ICY PROFITS

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All Eyes On You: Safety in a Cash-Based Business

Posted by Lilly on October 29, 2014 at 7:25 AM Comments comments (8)




If there's one draw to the business of Italian Ice, it's the fast, somewhat easy cash you can make day to day.  But if you think you're the only one drawn to that, think again. 


On more than a few occasions, I've felt that I needed to be on high alert as to my surroundings when selling Italian Ice.  But truthfully, I have continued to sell without much regard for my safety, not to mention that of my teen daughter who also sometimes sells with me.  However, the issue of prevention and protection came front and center the other day when I sold at a large Walk-Your-Dog-for-Cancer type event.  It was business as usual, until the end of the day.  Since I always seem to get the straggler sales, I opted to stick around a little longer to make a few more bucks instead of taking down my booth and leaving with all the other vendors.  It was at this time that a customer came up to buy ice.  As I was serving, he was eyeballing my operation, and as he began to walk away, he asked how I did that day.  I have certainly had folks consider getting into the Italian Ice business, and I can usually tell those types when they ask simple questions like how I keep the ice frozen.  But I this  guy's eyes wandered onto the apron around my waist, my money bag.  That unsettled me.  I very suddenly felt that this guy's intentions could turn in a different direction.  Luckily he was with a female companion, and she started to walk away, so he went with her and that was that.  But this encounter has lingered in my mind for a while, raising a lot of questions for next season. 


For starters, I'm a woman.  Secondly, I often sell alone.  Thirdly, a profitable event leaves a noticeable bulge in my apron!  But really, regardless of whether the first two issues apply to you or not, the last one is the key exposure.  You're carrying cash, and everyone knows it.  Heck, the thieves hit up Italian Ice stores, for crying out loud!  So, besides quitting this business (which isn't going to happen, I love it too much), what are my options for protection?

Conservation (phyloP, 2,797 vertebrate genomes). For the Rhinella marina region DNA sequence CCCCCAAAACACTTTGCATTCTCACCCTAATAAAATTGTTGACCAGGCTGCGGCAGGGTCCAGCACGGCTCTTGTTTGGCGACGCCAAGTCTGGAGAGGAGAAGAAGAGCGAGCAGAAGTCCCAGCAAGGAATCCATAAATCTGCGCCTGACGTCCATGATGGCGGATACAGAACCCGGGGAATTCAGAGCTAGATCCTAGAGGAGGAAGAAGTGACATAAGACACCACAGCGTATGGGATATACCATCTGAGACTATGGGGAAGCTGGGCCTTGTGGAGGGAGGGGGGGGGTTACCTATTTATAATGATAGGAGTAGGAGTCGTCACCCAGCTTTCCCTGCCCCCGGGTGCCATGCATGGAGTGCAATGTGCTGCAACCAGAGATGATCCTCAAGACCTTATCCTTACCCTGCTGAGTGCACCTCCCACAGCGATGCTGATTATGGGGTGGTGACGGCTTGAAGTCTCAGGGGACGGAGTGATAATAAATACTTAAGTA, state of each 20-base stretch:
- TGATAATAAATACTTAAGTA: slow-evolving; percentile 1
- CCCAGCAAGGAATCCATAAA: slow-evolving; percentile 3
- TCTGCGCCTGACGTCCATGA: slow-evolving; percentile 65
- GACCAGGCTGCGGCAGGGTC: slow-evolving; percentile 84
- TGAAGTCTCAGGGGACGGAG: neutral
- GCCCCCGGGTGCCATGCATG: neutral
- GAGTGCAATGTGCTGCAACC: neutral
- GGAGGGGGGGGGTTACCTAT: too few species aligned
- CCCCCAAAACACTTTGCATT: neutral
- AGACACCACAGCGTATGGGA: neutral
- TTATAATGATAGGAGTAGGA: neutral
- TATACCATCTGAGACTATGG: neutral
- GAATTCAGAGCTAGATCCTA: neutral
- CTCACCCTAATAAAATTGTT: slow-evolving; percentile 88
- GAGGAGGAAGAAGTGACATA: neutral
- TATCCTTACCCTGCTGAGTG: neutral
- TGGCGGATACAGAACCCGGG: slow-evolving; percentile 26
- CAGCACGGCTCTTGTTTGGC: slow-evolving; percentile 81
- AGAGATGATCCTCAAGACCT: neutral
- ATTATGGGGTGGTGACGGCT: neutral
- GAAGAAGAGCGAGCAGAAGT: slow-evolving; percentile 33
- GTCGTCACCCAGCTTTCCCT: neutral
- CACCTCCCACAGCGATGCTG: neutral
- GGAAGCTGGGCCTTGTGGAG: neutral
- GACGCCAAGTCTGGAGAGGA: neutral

1.  Sell only during day events. 

This has a good probability of reducing my chances of getting muggged, but I don't like to lie to myself that it solves the entire problem.  There's always a desperate criminal who sees me as an easy mark, day or night.


2.  Get outta Dodge! 

The "Safety in Numbers" rule applies here.  Close down the booth when every other vendor starts to do it.  Luckily my takedown is lightning fast, so I can get out before everyone else a lot of times, for which not sitting in a jammed parking lot alone is a great reason to bolt. 


3.  Get a dog.

Having a dog, preferably on the larger side, is always a deterrent to would-be thieves.  Additionally, it might even be a draw for the kids, if it's cute!  This is a win-win.  A protective dog is a great asset to have guarding my back as I take down the booth, and a great companion for the rides home at night.  Better yet, I could keep the money belt ON the dog!  Luckily so far, nearly every event would allow me to have a dog present too.  So, looks like I'll be hitting up the pet adoptions!


4.  Get a gun.

This one sounds extreme, and may be, but it's still a viable option, and not near as hard to do as it seems.  In fact, in the majority of states, it's easier to obtain a permit to carry a concealed weapon than it is to get approved from a Health Department to sell mobile food!  To learn a little bit more, read this Wikipedia article.  The only issue here is what a trained gun carrier told me... only take it out to actually use it, never to just warn.  And that's a little scary to me.


5.  Keep a bullhorn at hand.

No, really.  Okay, you should know by now that I don't think like most folks, so this idea actually is plausible to me.  Thinking about a home and how we protect it, there are lessons to learn.  A home alarm system serves really only one purpose, and that is to SCARE OFF THE BURGLARS & ROBBERS.  So the same principle applies.  If I'm alone and about to be mugged, an exceptionally loud noise will hopefully scare off the criminal, but more importantly, it will draw attention from anyone nearby.  And for only $20 for one with a siren, it's worth it!


6.  HIre security.